So you’ve created a budget. (Woohoo!) You’ve written everything out and you’ve planned your next financial month. Things are going along pretty well for a few weeks…and then: BAM!
Cue: car problem, bad day at work, water heater issue, emergency trip to the vet…
Suddenly, you’re off the rails. You’ve fallen off the budget wagon and it seems daunting to get back on, right?
Well, pull on your boots, cowgirl, because it’s time to harness up and get back on that budget horse/wagon/other-western-metaphor! Handling these biggest budgeting challenges is part of the process. With a little troubleshooting, you can TOTALLY succeed.
Getting a handle on your finances can be tricky. Maybe you’re a saver and your spouse is a more of a spender. (Been there!) Maybe life just happens and you don’t have a backup plan or an emergency fund to save you when unplanned situations arise. Whatever it is, I’m going to help you find ways you can plan ahead so an emergency, a surprise, or one of these other biggest budgeting challenges doesn’t derail your budgeting goals.
First, we need to identify the most common biggest budgeting challenges, then I’ll give you a plan of attack to handle each one. You’ll be prepared when something comes along out of the blue (like your dog swallows a sock) and you have to scramble to come up with a solution. You’ll also learn how to handle unavoidable expenditures (like family parties and get-togethers) so they don’t break the bank.
I have to say though, when it comes to your budget, one of the biggest budgeting challenges is simply keeping yourself motivated. It’s easy to find reasons to blow your budget.There will always be concert tickets and restaurant meals tempting you to spend the money “just this once.” There will always be opportunities to go out.
Life is too short to miss out on fun and spending time with your family. You don’t have to swear off all fun or promise yourself you’ll never go out to eat again. Not only is that not realistic, but it’s a sure way to set yourself up for failure. Let’s face it: we all need to do fun things. The key is to plan ahead and include the fun things IN your budget so when they come along you have wiggle room.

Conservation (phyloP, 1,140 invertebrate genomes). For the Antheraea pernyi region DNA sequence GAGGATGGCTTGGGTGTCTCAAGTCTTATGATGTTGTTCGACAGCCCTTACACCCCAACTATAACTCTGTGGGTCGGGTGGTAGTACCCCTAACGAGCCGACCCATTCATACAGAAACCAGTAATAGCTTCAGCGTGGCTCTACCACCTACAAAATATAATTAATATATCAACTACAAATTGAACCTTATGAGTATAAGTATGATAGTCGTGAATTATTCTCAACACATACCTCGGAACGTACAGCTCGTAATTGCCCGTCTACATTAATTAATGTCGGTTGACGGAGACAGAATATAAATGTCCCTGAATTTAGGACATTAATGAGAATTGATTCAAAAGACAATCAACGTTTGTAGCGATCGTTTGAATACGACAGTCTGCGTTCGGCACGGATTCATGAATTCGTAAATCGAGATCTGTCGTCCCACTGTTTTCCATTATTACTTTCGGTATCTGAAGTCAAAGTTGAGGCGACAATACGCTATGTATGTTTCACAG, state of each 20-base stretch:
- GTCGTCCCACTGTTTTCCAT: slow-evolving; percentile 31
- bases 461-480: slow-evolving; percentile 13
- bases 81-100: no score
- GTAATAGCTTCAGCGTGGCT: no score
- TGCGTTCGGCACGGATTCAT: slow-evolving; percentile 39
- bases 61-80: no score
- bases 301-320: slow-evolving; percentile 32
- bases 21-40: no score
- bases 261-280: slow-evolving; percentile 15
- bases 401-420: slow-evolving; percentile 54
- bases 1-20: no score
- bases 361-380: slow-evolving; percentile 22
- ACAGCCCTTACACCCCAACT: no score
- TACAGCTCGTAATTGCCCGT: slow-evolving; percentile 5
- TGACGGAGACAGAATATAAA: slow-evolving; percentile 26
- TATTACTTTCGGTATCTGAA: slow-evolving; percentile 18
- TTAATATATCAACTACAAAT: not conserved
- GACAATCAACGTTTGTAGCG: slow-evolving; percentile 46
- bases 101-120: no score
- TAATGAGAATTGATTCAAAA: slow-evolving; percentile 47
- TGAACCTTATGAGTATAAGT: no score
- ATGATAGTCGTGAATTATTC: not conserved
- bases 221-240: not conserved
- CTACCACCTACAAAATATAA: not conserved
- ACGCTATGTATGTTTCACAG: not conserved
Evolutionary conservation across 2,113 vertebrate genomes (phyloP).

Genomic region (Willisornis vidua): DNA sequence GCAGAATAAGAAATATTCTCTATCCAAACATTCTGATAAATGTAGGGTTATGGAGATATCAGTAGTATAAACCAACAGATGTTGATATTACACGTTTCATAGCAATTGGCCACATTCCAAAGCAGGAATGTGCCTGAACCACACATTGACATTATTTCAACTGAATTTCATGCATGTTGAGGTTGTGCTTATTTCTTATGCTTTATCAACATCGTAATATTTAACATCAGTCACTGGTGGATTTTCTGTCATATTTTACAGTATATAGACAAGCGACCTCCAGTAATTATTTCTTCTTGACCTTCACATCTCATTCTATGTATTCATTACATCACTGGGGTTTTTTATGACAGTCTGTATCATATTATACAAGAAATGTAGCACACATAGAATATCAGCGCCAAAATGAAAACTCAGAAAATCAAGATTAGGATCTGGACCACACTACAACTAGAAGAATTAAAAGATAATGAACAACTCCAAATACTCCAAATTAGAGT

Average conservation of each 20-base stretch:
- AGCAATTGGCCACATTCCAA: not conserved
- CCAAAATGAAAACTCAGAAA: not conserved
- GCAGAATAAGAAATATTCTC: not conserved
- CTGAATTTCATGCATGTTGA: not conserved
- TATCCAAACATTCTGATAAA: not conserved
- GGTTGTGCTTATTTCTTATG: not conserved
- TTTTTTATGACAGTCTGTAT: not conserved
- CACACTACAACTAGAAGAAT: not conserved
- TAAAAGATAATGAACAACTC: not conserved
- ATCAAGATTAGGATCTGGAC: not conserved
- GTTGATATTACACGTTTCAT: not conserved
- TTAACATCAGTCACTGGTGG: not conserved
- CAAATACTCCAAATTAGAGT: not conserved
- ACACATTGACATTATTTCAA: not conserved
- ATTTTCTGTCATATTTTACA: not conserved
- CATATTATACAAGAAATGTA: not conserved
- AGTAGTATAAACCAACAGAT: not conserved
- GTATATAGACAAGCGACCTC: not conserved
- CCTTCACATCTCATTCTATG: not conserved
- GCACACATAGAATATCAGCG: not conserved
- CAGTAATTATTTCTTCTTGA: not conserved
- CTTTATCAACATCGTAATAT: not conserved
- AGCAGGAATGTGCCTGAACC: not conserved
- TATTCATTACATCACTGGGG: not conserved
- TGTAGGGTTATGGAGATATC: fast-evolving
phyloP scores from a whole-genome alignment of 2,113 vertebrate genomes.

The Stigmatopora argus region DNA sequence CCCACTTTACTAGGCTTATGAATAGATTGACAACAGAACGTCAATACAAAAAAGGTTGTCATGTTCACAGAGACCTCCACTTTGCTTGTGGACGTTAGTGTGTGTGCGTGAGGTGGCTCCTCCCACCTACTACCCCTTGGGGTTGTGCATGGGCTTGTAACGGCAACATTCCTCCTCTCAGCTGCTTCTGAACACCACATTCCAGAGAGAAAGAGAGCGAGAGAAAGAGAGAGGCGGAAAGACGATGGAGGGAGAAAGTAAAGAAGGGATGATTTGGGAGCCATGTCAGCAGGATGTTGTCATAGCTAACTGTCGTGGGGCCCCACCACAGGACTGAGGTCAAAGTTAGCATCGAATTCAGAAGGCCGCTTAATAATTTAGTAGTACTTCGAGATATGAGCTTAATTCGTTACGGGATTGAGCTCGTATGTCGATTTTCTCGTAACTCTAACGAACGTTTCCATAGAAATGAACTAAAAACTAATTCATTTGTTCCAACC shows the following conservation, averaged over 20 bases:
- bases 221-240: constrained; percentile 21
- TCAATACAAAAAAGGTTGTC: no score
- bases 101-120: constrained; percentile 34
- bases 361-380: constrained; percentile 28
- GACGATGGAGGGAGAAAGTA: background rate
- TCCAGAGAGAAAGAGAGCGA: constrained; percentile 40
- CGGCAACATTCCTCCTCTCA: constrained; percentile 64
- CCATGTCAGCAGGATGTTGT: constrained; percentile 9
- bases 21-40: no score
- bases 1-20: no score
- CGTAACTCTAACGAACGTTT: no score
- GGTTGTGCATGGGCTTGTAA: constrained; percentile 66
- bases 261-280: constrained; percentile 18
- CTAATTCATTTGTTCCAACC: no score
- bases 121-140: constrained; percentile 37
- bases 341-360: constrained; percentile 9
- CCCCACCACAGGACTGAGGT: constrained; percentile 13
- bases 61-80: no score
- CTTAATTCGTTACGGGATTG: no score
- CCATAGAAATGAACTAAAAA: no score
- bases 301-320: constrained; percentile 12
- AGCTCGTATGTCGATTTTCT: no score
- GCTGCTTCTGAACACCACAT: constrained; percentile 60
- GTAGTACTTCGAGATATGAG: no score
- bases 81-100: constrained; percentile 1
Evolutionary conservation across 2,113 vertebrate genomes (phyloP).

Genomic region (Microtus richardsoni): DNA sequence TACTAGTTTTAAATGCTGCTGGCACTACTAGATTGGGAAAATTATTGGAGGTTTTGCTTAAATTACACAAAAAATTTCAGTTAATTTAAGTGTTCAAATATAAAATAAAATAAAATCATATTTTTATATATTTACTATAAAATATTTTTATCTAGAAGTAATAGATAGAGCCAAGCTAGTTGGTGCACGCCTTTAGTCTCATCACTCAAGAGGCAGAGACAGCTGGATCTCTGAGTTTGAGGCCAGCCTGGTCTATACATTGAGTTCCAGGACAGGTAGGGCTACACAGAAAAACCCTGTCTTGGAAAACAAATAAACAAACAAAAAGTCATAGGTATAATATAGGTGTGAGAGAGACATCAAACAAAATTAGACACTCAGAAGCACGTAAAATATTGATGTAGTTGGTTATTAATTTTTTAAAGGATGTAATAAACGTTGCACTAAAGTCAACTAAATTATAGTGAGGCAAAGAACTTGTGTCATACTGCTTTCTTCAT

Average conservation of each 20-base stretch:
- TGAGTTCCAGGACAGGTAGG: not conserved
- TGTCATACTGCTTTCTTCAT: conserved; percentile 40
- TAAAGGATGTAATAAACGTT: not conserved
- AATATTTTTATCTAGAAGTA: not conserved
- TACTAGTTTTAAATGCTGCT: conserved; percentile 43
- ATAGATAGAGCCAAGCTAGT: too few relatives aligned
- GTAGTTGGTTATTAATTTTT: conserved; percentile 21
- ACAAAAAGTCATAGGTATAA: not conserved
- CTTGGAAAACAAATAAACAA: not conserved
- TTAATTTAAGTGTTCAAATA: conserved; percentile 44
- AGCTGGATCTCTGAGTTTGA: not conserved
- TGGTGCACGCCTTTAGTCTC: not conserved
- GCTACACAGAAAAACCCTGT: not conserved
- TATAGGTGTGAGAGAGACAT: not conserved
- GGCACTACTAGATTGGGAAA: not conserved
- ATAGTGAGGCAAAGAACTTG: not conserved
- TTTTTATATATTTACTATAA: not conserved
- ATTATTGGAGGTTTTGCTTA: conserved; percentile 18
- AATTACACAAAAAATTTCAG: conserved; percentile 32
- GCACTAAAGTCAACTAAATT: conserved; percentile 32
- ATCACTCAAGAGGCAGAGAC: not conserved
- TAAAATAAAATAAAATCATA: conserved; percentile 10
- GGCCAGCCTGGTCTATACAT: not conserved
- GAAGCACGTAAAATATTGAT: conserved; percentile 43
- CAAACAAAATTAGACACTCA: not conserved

I want you to get your budget out and take a look at it. If you’ve just started or if you need help, you download my 90 Day Budget for Beginners Boot Camp. This budget boot camp will get you used to creating and sticking to a budget and help you build on a solid foundation.
Once you have your budget, it’s time to watch out for these biggest budgeting challenges, so you know how to handle them, move forward, and stay on track!
Challenge 1: Getting Everyone On Board
Guess what? I’m a saver. To a fault, in fact. I am just naturally thrifty. I have a built-in mentality that if we don’t have the money, we don’t need the item. My dear husband (on the other hand) doesn’t quite have the same mindset. In fact, when we first got together, it took a while for us to get on the same page, budget-wise.
Fortunately, we talked about things a lot. We listened to each other and tried to empathize to see where the other person was coming from. We learned to compromise. I learned to not be quite so rigid about some things and he learned to be a little more conservative.
Somewhere in that talk and compromise, we reached the conclusion that we BOTH wanted certain things for our future. In our case, we wanted to be able to afford having me stay at home with the kids. We had other dreams, too. We set goals together and we started to plan out steps to get us there.
Once we got on the same future-thinking-big-picture page, my spender became a saver! Were we perfect? No, of course not! But even with a few bumps along the way, I have to say, it was much easier once we discussed it and we were both on board.
So talk about it! ALL of it! Talk about your goals for your mutual future and the future of your family. If you can envision it together, you can start taking the steps required to reach your financial goals.
Feeling stuck? Not even getting close to the point of compromise? Well, if talking it out doesn’t work and you’re at your wit’s end and you don’t know what to do: try bribery. Offer your spouse something they really want (an Xbox, concert tickets, a weekend away) IF (and ONLY IF) they’ll go through the steps of Dave Ramsey’s Financial Peace University with you. I guarantee you, even if you spend $300-$500 to get them on board, once you go through the steps together, they’ll be all-in. It’ll be the best money you ever spent!
Challenge 2: Worrying About Disappointing Others
As moms and wives (and friends and daughters), it can be hard to say no. In fact, you might feel really guilty about it, like you’re letting loved ones down and disappointing them when you say you just can’t. Like, “No, we can’t join the bar league softball team,” or “No, we can’t afford to go out to dinner with you this week.” And many women feel like their kids are going to be unhappy if they can’t have everything their friends have.